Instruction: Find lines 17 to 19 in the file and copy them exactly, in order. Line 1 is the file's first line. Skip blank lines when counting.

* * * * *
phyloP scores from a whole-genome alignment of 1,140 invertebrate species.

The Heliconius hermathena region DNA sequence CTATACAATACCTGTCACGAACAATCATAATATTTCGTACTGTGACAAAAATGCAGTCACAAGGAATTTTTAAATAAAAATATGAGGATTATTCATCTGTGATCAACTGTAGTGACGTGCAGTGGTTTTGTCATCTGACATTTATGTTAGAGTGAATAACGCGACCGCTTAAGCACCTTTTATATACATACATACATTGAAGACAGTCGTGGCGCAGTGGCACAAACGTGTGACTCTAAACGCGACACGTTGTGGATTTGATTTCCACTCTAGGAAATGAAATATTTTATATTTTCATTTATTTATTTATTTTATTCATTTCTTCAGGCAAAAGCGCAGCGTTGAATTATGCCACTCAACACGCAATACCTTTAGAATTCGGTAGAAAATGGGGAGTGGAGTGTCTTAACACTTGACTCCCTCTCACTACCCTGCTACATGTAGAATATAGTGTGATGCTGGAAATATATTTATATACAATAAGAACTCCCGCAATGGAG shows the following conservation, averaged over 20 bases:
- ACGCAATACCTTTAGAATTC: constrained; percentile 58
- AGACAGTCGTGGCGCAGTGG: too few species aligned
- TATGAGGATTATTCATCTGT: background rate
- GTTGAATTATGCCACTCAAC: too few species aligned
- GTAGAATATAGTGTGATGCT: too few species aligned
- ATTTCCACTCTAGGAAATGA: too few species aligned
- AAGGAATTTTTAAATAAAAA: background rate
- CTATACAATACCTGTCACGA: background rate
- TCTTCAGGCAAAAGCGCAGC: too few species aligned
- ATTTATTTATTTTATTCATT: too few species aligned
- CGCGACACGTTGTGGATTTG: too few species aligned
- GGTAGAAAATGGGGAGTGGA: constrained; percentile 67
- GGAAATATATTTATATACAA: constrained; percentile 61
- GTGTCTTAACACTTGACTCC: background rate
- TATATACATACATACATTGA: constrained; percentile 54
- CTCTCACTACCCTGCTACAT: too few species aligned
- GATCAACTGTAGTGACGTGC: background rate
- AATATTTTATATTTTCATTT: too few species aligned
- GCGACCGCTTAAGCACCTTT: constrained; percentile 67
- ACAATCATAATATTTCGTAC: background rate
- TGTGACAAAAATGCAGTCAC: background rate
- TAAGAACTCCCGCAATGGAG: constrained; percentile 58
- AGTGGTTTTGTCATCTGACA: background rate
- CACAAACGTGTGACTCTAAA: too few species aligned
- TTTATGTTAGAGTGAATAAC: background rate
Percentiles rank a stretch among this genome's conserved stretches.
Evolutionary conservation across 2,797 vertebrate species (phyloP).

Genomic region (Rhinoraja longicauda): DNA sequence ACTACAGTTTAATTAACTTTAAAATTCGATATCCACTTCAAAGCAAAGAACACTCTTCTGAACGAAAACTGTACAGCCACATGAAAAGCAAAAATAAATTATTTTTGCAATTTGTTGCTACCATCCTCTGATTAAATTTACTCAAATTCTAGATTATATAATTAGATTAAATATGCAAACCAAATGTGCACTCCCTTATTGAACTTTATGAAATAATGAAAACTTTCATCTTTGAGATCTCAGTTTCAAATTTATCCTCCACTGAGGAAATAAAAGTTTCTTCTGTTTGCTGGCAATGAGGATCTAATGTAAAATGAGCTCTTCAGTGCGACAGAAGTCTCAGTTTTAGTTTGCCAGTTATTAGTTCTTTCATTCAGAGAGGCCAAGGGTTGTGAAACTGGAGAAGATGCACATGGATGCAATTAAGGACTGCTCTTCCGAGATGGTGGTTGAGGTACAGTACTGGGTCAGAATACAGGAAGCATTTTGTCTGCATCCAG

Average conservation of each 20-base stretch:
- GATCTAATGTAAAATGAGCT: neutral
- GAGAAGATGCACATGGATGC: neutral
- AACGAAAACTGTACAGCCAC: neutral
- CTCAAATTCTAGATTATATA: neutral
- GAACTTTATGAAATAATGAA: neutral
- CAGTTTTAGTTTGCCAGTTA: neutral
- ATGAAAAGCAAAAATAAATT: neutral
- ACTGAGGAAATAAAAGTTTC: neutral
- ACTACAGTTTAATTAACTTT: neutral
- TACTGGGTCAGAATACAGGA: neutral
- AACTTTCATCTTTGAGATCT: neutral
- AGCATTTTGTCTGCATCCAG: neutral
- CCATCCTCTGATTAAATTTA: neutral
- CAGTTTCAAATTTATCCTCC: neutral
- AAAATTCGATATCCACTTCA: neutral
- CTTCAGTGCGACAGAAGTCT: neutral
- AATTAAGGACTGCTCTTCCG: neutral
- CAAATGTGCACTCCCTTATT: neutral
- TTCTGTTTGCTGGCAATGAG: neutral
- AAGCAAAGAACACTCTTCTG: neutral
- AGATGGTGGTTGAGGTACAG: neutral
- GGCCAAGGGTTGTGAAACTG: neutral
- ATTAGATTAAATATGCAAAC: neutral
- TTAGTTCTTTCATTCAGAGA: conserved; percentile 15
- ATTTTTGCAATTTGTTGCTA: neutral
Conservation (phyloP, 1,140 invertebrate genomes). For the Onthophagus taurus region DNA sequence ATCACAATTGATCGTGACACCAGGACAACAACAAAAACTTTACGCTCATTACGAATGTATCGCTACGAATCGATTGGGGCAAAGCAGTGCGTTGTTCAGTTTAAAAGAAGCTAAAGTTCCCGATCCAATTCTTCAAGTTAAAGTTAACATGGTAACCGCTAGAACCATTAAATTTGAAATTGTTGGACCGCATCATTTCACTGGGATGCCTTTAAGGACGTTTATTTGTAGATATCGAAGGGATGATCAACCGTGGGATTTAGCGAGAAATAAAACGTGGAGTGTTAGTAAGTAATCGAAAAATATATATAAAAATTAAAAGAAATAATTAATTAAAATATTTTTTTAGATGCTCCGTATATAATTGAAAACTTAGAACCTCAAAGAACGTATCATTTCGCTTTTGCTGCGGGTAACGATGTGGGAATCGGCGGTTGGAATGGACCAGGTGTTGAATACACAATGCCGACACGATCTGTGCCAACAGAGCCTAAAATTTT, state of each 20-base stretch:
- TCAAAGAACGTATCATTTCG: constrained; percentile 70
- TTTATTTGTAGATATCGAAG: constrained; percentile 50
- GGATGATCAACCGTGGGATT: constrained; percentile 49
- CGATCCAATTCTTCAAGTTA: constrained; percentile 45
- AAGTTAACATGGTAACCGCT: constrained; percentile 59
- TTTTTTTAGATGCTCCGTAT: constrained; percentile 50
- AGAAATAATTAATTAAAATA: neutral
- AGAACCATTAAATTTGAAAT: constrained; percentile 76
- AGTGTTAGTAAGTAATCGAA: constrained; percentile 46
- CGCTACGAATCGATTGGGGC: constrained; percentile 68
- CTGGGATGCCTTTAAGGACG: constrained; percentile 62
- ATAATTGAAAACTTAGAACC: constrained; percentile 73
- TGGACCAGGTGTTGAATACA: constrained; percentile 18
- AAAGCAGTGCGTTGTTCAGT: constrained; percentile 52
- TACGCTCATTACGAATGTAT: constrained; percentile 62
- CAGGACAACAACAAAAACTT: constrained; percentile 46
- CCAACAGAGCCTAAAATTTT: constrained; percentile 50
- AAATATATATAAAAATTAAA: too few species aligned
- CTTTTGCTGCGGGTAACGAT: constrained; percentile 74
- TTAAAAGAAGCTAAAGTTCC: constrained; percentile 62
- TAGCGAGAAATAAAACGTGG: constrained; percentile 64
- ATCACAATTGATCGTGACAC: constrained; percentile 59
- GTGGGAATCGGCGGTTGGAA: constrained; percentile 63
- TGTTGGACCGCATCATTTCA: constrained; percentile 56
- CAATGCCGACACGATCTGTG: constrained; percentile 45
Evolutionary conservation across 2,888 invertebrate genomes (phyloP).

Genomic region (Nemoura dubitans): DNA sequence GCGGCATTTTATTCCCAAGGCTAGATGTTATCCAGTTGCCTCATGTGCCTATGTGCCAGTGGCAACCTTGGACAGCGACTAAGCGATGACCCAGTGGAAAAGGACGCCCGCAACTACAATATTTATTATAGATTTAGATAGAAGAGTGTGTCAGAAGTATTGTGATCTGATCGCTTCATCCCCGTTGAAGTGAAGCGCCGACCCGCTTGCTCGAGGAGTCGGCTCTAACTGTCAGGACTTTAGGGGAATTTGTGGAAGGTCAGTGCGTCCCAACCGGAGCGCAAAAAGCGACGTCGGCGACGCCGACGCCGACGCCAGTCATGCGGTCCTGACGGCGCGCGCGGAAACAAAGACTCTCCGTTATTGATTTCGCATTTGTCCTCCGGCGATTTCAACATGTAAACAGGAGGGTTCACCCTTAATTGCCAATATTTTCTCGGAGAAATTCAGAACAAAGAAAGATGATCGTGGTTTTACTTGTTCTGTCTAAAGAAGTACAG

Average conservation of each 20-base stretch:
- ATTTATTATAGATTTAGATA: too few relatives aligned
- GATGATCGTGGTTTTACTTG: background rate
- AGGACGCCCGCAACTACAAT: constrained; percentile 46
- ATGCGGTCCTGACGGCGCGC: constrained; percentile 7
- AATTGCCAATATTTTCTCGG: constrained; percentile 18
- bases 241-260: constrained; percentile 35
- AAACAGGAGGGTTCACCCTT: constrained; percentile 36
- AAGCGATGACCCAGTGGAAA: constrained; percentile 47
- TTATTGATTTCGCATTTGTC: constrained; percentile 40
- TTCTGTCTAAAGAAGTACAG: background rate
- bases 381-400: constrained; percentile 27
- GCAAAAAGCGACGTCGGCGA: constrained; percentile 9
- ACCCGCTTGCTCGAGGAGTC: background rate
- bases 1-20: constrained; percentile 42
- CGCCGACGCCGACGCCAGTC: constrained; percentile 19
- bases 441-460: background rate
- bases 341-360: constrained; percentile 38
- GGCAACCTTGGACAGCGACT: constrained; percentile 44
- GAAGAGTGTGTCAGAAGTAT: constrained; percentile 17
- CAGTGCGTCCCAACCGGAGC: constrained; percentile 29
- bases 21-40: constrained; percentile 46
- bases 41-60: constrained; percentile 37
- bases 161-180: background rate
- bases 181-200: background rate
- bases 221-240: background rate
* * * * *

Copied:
- TATATACATACATACATTGA: constrained; percentile 54
- CTCTCACTACCCTGCTACAT: too few species aligned
- GATCAACTGTAGTGACGTGC: background rate